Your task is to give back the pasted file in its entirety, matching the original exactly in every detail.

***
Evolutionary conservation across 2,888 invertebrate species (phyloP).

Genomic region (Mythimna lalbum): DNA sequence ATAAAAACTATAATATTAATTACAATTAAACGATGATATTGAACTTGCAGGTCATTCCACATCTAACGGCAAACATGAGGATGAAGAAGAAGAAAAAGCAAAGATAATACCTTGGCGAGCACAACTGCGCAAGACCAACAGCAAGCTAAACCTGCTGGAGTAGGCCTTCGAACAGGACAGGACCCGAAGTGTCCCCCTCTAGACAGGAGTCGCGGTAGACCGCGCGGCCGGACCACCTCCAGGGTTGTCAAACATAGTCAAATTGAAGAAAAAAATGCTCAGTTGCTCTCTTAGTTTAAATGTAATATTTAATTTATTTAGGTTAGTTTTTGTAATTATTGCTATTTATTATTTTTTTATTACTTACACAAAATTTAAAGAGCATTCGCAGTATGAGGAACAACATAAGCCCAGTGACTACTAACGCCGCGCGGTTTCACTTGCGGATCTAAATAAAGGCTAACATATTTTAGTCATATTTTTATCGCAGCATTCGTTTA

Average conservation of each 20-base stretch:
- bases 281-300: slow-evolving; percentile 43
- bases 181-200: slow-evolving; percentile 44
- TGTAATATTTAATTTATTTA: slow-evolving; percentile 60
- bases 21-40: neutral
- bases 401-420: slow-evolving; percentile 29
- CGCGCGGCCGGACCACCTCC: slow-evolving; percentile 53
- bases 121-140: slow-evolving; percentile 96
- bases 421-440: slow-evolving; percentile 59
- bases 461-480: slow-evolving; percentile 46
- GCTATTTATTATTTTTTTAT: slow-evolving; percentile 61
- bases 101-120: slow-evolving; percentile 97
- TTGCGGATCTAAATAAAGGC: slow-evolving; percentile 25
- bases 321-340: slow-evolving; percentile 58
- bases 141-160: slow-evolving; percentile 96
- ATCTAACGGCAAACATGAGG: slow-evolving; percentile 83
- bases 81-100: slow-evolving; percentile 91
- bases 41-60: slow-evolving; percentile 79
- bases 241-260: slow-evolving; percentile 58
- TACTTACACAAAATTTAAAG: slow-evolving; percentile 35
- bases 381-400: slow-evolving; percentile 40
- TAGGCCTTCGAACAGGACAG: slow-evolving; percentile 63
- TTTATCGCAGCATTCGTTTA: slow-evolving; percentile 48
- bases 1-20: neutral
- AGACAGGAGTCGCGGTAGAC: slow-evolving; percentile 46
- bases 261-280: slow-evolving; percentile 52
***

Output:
Evolutionary conservation across 2,888 invertebrate species (phyloP).

Genomic region (Mythimna lalbum): DNA sequence ATAAAAACTATAATATTAATTACAATTAAACGATGATATTGAACTTGCAGGTCATTCCACATCTAACGGCAAACATGAGGATGAAGAAGAAGAAAAAGCAAAGATAATACCTTGGCGAGCACAACTGCGCAAGACCAACAGCAAGCTAAACCTGCTGGAGTAGGCCTTCGAACAGGACAGGACCCGAAGTGTCCCCCTCTAGACAGGAGTCGCGGTAGACCGCGCGGCCGGACCACCTCCAGGGTTGTCAAACATAGTCAAATTGAAGAAAAAAATGCTCAGTTGCTCTCTTAGTTTAAATGTAATATTTAATTTATTTAGGTTAGTTTTTGTAATTATTGCTATTTATTATTTTTTTATTACTTACACAAAATTTAAAGAGCATTCGCAGTATGAGGAACAACATAAGCCCAGTGACTACTAACGCCGCGCGGTTTCACTTGCGGATCTAAATAAAGGCTAACATATTTTAGTCATATTTTTATCGCAGCATTCGTTTA

Average conservation of each 20-base stretch:
- bases 281-300: slow-evolving; percentile 43
- bases 181-200: slow-evolving; percentile 44
- TGTAATATTTAATTTATTTA: slow-evolving; percentile 60
- bases 21-40: neutral
- bases 401-420: slow-evolving; percentile 29
- CGCGCGGCCGGACCACCTCC: slow-evolving; percentile 53
- bases 121-140: slow-evolving; percentile 96
- bases 421-440: slow-evolving; percentile 59
- bases 461-480: slow-evolving; percentile 46
- GCTATTTATTATTTTTTTAT: slow-evolving; percentile 61
- bases 101-120: slow-evolving; percentile 97
- TTGCGGATCTAAATAAAGGC: slow-evolving; percentile 25
- bases 321-340: slow-evolving; percentile 58
- bases 141-160: slow-evolving; percentile 96
- ATCTAACGGCAAACATGAGG: slow-evolving; percentile 83
- bases 81-100: slow-evolving; percentile 91
- bases 41-60: slow-evolving; percentile 79
- bases 241-260: slow-evolving; percentile 58
- TACTTACACAAAATTTAAAG: slow-evolving; percentile 35
- bases 381-400: slow-evolving; percentile 40
- TAGGCCTTCGAACAGGACAG: slow-evolving; percentile 63
- TTTATCGCAGCATTCGTTTA: slow-evolving; percentile 48
- bases 1-20: neutral
- AGACAGGAGTCGCGGTAGAC: slow-evolving; percentile 46
- bases 261-280: slow-evolving; percentile 52